To get a good picture of how your team and individual members are performing, you would want to focus on qualitative customer-centric metrics such as contact quality and customer satisfaction besides quantitative KPIs (such as first contact resolution and average handling time). This will not only increase quality of contact handling but may also reduce stress in the contact centre.
If you prioritize service quality over quantity, it can benefit the reputation of your organization by letting agents spend more time on making customers happy.
With an effective performance monitoring framework in place, you can start with frequent performance checks and regular feedback sessions.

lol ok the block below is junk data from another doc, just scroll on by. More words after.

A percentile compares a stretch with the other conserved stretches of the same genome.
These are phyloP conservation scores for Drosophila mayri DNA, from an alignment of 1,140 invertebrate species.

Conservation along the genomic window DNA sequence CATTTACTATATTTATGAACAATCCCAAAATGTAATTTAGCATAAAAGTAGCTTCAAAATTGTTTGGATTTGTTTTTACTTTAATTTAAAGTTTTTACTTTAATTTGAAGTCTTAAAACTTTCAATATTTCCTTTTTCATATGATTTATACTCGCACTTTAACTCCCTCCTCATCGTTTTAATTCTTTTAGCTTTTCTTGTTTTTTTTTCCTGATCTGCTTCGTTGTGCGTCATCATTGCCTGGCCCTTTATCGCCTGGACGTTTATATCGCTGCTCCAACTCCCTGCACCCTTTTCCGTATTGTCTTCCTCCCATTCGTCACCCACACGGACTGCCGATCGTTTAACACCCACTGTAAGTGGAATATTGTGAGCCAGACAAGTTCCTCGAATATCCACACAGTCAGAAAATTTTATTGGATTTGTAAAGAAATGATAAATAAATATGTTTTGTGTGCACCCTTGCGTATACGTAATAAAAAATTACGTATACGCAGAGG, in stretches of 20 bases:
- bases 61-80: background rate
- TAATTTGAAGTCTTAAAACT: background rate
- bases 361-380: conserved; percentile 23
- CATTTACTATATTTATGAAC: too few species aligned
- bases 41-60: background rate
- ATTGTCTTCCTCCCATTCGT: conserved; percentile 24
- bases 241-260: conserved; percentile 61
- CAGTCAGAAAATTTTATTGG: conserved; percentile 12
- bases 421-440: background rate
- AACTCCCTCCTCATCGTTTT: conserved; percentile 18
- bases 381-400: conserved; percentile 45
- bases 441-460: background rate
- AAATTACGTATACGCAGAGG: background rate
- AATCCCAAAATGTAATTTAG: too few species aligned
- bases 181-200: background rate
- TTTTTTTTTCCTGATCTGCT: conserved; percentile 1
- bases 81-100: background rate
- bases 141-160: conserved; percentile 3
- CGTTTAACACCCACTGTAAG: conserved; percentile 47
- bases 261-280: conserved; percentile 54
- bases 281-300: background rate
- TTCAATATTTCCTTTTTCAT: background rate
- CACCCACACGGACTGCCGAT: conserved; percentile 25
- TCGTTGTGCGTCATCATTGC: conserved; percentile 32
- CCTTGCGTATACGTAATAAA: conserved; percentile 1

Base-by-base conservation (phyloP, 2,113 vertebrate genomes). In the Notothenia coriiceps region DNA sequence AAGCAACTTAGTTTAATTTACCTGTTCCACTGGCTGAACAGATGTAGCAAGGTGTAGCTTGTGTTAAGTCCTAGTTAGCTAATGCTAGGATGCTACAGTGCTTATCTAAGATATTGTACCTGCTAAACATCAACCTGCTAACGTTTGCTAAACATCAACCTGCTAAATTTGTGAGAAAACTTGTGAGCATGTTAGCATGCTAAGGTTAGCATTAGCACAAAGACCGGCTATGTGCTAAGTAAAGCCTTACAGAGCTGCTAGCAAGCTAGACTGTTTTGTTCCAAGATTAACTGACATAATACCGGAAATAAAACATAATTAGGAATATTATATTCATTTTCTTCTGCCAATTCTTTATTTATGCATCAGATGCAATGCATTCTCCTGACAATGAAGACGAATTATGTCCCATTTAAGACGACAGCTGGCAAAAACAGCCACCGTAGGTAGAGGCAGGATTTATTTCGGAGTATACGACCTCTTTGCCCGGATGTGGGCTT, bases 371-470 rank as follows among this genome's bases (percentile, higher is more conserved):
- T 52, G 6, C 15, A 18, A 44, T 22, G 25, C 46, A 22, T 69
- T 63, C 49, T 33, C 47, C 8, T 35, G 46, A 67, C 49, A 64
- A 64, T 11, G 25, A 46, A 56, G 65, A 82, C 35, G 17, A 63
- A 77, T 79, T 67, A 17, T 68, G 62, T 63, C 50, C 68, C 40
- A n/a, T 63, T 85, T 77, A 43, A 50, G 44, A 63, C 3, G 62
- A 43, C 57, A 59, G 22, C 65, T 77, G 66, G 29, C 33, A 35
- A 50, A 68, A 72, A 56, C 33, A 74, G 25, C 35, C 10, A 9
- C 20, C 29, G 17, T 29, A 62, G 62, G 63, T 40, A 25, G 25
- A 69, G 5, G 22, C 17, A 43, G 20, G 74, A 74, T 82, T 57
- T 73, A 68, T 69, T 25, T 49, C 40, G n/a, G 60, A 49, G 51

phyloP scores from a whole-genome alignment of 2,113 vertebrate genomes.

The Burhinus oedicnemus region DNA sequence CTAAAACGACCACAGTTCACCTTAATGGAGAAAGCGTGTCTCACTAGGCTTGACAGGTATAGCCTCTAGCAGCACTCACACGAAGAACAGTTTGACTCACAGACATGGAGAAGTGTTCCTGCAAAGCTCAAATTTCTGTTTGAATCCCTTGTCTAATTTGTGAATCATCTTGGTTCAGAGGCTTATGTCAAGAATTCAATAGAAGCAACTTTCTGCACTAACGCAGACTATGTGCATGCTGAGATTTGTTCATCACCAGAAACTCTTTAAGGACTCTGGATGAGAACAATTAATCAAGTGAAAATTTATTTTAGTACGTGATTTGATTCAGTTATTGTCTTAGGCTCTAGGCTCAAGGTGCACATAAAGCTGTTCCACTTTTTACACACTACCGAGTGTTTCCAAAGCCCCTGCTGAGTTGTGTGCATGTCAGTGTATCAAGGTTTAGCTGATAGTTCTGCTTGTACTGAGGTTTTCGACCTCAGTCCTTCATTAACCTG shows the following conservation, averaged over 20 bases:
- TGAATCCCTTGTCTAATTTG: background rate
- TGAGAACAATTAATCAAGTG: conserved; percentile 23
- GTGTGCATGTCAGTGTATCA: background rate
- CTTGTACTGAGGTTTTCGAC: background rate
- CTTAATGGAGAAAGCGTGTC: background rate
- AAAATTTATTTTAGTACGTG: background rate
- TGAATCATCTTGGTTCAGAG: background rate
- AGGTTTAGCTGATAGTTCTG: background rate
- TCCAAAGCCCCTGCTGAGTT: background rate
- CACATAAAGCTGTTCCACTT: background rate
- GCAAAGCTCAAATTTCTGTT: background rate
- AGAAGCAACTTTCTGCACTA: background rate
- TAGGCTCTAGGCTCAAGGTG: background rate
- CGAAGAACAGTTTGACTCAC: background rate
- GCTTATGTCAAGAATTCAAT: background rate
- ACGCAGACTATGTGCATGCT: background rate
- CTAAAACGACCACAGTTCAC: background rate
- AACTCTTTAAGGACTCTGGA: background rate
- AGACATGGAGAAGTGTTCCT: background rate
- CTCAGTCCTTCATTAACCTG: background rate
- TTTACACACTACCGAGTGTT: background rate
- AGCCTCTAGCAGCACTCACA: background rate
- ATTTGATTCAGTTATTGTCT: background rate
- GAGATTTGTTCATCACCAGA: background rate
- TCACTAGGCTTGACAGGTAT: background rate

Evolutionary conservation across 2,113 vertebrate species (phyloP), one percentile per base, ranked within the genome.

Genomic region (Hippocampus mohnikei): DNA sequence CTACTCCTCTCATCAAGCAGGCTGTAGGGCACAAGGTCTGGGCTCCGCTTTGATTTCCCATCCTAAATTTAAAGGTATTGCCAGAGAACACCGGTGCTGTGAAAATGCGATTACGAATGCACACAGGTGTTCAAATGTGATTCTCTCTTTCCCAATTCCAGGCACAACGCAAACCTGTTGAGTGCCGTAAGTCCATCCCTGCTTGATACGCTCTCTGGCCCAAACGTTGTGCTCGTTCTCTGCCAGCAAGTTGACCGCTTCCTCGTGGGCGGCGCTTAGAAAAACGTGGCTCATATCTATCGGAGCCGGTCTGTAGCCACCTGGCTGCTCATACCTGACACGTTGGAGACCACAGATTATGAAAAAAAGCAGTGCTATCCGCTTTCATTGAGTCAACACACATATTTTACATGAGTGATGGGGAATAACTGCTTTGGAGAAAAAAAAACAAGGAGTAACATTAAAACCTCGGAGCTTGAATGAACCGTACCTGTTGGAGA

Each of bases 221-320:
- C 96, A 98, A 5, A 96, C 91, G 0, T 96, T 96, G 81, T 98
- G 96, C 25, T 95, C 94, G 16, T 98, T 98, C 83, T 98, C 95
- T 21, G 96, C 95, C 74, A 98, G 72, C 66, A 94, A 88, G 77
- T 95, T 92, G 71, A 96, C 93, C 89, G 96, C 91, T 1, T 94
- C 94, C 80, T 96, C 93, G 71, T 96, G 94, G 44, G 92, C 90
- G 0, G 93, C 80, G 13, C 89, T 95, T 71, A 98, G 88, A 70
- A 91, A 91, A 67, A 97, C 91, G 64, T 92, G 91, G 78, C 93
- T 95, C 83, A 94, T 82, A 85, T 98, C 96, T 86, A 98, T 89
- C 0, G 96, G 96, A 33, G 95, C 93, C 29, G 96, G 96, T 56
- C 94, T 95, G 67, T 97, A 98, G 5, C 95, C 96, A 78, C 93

A best practice would be to establish recurring 1:1 meetings where you discuss performance goals and identify performance blockers.
Additionally, you can set success milestones together with the agent. Then you may define an individual reward and incentive scheme tailored to the agent and his/her achievements.
6. Establish a Feedback and Coaching Culture
Missed feedback and coaching are among the top reasons why contact centre staff leave.
To keep agent attrition low, it’s management’s responsibility to ensure sufficient coaching and feedback opportunities are available.
Agents who receive constructive feedback through personal attention, frequent coaching and training sessions can improve their skill set. This makes them more effective at their job and likely to experience gratification from delivering good performance.
Agents will feel more included, recognized and, ultimately, committed to your organization’s greater mission. Investing in people pays off. Your employees are likely to stay longer with the company and spread positive word-of-mouth.